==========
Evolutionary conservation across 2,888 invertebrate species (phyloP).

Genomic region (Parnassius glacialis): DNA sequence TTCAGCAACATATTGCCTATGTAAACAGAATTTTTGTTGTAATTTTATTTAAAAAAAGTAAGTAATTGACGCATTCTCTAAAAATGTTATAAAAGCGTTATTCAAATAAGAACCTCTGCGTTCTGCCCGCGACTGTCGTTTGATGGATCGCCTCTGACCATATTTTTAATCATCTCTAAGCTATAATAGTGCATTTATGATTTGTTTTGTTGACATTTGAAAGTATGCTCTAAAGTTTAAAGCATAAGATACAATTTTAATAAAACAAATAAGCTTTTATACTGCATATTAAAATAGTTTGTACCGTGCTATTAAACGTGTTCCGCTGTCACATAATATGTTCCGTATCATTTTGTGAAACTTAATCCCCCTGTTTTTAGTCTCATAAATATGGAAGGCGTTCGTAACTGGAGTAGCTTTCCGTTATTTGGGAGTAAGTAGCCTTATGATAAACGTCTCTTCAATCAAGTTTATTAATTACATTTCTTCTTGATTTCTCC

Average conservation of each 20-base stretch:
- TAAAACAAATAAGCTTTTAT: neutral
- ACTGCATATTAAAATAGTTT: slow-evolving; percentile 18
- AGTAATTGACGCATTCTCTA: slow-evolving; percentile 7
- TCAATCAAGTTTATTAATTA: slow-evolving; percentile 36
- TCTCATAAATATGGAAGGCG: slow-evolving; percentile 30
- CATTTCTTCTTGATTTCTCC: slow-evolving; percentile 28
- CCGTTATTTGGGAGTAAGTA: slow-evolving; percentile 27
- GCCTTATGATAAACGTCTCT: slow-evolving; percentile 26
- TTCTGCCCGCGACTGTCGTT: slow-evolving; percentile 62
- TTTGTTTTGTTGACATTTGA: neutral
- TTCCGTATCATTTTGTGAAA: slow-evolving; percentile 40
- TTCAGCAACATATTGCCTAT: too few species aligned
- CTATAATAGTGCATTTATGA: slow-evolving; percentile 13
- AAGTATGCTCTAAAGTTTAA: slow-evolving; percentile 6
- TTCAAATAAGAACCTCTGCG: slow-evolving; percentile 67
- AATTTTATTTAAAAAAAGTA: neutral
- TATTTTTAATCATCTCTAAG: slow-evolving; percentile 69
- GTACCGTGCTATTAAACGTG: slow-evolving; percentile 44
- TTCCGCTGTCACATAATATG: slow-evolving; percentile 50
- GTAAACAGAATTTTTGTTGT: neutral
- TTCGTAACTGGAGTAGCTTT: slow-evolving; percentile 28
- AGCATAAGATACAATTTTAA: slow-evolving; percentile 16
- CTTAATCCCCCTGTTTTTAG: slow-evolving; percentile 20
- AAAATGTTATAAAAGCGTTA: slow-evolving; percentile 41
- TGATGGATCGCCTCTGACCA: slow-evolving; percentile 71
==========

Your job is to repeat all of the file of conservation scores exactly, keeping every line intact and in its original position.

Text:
Evolutionary conservation across 2,888 invertebrate species (phyloP).

Genomic region (Parnassius glacialis): DNA sequence TTCAGCAACATATTGCCTATGTAAACAGAATTTTTGTTGTAATTTTATTTAAAAAAAGTAAGTAATTGACGCATTCTCTAAAAATGTTATAAAAGCGTTATTCAAATAAGAACCTCTGCGTTCTGCCCGCGACTGTCGTTTGATGGATCGCCTCTGACCATATTTTTAATCATCTCTAAGCTATAATAGTGCATTTATGATTTGTTTTGTTGACATTTGAAAGTATGCTCTAAAGTTTAAAGCATAAGATACAATTTTAATAAAACAAATAAGCTTTTATACTGCATATTAAAATAGTTTGTACCGTGCTATTAAACGTGTTCCGCTGTCACATAATATGTTCCGTATCATTTTGTGAAACTTAATCCCCCTGTTTTTAGTCTCATAAATATGGAAGGCGTTCGTAACTGGAGTAGCTTTCCGTTATTTGGGAGTAAGTAGCCTTATGATAAACGTCTCTTCAATCAAGTTTATTAATTACATTTCTTCTTGATTTCTCC

Average conservation of each 20-base stretch:
- TAAAACAAATAAGCTTTTAT: neutral
- ACTGCATATTAAAATAGTTT: slow-evolving; percentile 18
- AGTAATTGACGCATTCTCTA: slow-evolving; percentile 7
- TCAATCAAGTTTATTAATTA: slow-evolving; percentile 36
- TCTCATAAATATGGAAGGCG: slow-evolving; percentile 30
- CATTTCTTCTTGATTTCTCC: slow-evolving; percentile 28
- CCGTTATTTGGGAGTAAGTA: slow-evolving; percentile 27
- GCCTTATGATAAACGTCTCT: slow-evolving; percentile 26
- TTCTGCCCGCGACTGTCGTT: slow-evolving; percentile 62
- TTTGTTTTGTTGACATTTGA: neutral
- TTCCGTATCATTTTGTGAAA: slow-evolving; percentile 40
- TTCAGCAACATATTGCCTAT: too few species aligned
- CTATAATAGTGCATTTATGA: slow-evolving; percentile 13
- AAGTATGCTCTAAAGTTTAA: slow-evolving; percentile 6
- TTCAAATAAGAACCTCTGCG: slow-evolving; percentile 67
- AATTTTATTTAAAAAAAGTA: neutral
- TATTTTTAATCATCTCTAAG: slow-evolving; percentile 69
- GTACCGTGCTATTAAACGTG: slow-evolving; percentile 44
- TTCCGCTGTCACATAATATG: slow-evolving; percentile 50
- GTAAACAGAATTTTTGTTGT: neutral
- TTCGTAACTGGAGTAGCTTT: slow-evolving; percentile 28
- AGCATAAGATACAATTTTAA: slow-evolving; percentile 16
- CTTAATCCCCCTGTTTTTAG: slow-evolving; percentile 20
- AAAATGTTATAAAAGCGTTA: slow-evolving; percentile 41
- TGATGGATCGCCTCTGACCA: slow-evolving; percentile 71